Noisy buskers could be told to pipe down

0
871

Noisy buskers could be told to pipe down, following complaints that they are driving shoppers away.

Council officials in Glasgow have received a string of complains about pan pipers, electric guitar players and banjoists playing on the streets.

And now, politicians and angry retailers are calling for a clamp down on noisy buskers.

A piper rehearsing in an Edinburgh park 

“No-go zones” and time curfews could be just a few of the restrictions put in place if retailers have their way.

Glasgow City Council said that they have been so inundated with complaints that a public consultation on street nuisance will be launched this summer.

The complaints from retailers and shoppers state that begging, loud music and fundraising can ruin the shopping experience.

According to the complaints, “shockingly” loud music can distract staff and has forced shoppers to abandon the shops all together.

And it is not Glaswegian buskers who are causing concern for worried retailers.

Shop-owners in Inverness and Edinburgh have also complained about loud musicians.

Busking is not a licensed activity in Scotland, meaning it is unregulated.

Police have powers however to stop buskers and seize equipment if causing “annoyance” but such enforcement rarely happens.

David Meikle, a Tory councillor in Glasgow, said he regularly received complaints about fundraisers and loud music in the city centre.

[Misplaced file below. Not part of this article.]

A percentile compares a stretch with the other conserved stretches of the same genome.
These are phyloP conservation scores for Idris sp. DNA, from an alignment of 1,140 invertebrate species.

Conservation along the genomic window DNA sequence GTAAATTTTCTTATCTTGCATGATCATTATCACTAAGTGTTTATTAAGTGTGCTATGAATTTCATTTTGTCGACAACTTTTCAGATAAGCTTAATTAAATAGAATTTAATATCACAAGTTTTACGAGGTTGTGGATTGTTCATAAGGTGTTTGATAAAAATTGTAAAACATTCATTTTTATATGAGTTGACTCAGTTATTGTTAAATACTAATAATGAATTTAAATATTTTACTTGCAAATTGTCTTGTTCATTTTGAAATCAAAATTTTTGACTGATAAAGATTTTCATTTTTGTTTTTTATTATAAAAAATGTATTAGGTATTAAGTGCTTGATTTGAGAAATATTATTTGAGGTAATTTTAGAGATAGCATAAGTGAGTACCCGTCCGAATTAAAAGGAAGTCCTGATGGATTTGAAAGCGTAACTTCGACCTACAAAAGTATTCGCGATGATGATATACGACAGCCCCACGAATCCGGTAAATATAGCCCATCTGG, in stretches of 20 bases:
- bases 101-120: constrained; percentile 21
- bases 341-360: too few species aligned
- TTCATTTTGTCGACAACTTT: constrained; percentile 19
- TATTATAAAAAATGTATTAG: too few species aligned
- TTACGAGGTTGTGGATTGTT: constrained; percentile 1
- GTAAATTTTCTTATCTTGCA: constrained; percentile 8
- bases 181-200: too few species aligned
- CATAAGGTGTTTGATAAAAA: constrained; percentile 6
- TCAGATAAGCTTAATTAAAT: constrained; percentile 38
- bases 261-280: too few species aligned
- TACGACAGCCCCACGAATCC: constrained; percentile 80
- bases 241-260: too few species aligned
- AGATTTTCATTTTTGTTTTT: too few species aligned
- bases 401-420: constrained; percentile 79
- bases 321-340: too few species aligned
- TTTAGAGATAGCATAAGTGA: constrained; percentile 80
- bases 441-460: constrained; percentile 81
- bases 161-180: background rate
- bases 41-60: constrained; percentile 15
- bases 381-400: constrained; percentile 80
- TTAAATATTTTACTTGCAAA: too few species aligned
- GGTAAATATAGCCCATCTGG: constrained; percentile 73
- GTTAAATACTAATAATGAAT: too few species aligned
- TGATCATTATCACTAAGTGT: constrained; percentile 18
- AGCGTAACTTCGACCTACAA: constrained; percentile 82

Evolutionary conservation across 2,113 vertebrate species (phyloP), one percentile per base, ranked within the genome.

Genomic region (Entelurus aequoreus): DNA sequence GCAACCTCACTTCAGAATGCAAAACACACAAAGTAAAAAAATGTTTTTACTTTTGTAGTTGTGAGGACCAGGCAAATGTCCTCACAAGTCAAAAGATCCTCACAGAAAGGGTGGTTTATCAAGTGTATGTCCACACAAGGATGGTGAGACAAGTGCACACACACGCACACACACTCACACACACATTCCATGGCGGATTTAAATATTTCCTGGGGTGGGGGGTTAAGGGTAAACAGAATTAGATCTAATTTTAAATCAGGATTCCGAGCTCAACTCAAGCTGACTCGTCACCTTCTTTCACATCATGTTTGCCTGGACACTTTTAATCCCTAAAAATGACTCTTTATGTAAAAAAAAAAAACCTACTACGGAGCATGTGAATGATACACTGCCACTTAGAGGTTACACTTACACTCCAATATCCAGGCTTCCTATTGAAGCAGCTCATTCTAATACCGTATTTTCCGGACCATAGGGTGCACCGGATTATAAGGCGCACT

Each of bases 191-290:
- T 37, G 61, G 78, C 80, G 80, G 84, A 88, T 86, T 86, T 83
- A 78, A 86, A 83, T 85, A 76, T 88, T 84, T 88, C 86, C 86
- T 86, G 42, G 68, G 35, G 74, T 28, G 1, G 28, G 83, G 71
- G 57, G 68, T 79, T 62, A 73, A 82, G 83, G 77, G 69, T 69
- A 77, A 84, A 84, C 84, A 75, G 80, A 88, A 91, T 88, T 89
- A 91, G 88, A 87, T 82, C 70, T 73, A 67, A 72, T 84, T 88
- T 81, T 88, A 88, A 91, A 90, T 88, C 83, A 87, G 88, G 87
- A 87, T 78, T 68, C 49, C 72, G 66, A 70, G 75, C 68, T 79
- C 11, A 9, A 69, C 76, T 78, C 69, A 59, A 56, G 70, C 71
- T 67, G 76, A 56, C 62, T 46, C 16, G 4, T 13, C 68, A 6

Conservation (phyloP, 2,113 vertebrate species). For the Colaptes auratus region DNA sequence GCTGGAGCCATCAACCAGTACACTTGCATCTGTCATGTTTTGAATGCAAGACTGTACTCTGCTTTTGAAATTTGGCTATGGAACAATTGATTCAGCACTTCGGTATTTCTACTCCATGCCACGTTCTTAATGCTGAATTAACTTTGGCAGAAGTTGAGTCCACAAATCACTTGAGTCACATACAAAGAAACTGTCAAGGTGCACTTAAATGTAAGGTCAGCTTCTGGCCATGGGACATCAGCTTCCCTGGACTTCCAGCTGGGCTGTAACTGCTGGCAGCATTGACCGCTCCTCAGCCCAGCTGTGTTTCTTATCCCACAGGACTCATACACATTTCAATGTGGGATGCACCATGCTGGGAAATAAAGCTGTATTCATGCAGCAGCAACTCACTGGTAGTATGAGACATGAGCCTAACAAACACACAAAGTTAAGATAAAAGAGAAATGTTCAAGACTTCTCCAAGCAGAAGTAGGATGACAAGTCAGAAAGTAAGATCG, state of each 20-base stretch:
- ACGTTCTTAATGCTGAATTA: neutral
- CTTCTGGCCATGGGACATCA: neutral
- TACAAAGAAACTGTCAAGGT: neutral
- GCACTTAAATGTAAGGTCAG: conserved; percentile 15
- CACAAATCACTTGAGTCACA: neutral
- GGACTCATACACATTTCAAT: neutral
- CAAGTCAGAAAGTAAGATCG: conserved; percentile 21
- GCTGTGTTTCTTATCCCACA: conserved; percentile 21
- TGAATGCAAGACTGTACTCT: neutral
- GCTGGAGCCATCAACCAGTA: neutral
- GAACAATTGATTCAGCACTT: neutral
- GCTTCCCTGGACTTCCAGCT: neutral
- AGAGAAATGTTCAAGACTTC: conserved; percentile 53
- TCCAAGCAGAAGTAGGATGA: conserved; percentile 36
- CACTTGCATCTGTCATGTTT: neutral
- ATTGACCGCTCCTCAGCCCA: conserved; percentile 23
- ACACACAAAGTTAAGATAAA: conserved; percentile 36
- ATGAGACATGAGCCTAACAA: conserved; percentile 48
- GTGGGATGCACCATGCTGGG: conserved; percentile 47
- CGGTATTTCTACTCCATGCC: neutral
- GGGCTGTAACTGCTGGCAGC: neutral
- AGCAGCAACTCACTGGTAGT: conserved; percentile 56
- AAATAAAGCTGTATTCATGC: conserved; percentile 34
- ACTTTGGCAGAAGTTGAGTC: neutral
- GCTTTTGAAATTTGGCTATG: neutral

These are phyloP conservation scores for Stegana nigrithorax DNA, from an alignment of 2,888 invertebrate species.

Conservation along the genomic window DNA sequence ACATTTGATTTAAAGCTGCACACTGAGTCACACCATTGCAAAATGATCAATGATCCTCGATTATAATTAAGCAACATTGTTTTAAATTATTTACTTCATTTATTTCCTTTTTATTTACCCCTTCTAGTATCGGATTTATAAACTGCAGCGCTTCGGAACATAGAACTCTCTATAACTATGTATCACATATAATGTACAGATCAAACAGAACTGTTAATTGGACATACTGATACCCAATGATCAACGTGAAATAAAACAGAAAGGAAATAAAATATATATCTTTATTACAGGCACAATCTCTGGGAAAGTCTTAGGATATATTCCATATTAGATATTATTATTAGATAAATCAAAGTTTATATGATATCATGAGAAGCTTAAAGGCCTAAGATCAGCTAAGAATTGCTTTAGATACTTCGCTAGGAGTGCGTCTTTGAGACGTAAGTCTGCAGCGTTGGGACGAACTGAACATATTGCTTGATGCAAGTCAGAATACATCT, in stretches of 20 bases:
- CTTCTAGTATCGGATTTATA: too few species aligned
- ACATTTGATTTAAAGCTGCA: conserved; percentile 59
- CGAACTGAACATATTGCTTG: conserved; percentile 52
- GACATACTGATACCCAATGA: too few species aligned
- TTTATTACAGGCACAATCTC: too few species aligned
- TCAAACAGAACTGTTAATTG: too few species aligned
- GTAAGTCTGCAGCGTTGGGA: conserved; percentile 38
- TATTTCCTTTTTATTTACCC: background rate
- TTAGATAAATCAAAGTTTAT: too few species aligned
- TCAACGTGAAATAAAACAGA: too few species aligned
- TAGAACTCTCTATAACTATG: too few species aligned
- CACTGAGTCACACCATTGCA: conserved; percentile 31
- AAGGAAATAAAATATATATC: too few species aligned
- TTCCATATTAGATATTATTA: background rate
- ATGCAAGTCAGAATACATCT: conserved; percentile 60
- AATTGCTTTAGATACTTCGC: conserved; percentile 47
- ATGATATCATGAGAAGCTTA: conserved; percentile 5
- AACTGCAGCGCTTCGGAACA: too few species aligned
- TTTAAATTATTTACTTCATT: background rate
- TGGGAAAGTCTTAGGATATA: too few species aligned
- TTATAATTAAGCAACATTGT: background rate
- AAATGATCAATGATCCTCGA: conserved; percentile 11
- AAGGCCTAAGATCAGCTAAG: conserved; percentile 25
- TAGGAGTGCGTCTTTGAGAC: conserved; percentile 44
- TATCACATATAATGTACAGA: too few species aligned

“I think we need to look at some sort of control over loud music, perhaps limiting it to certain locations and certain days and times.”

Stephen McCranor, director of communications at Greaves Sports, said they have had several complaints in their store due to loud street music.

“As a shopping destination,Glasgow city centre has so much more to offer than the out-of-town malls, but we do need to be wary of nuisance factors potentially putting people off making the trip,” he said.

“We’ve been in regular dialogue with Glasgow city council, they are addressing the issues but there’s still a long way to go.”

David Hass, who managesInvernesscity centre, said retailers and shoppers regularly complain about noise.

“There are occasional complaints when buskers turn up the volume.”

Meanwhile, a ban on bag-pipers was recently lifted in Vancouver, Canada during a visit by the Scottish culture secretary.

Mayor of Vancouver Gregor Robertson said he would “certainly” not support the restriction through efforts to regulate noise levels.

The ban was overturned during a visit to the city by Fiona Hyslop, the Scottish culture and external affairs secretary.

She said: “I welcome the fact that common sense has prevailed. The mayor has acted decisively and that bagpipes will once again be heard on the streets ofVancouver.

“Mayor Robertson and I both recognise that bagpipes are part of the cultural heritage shared byScotlandandVancouver.”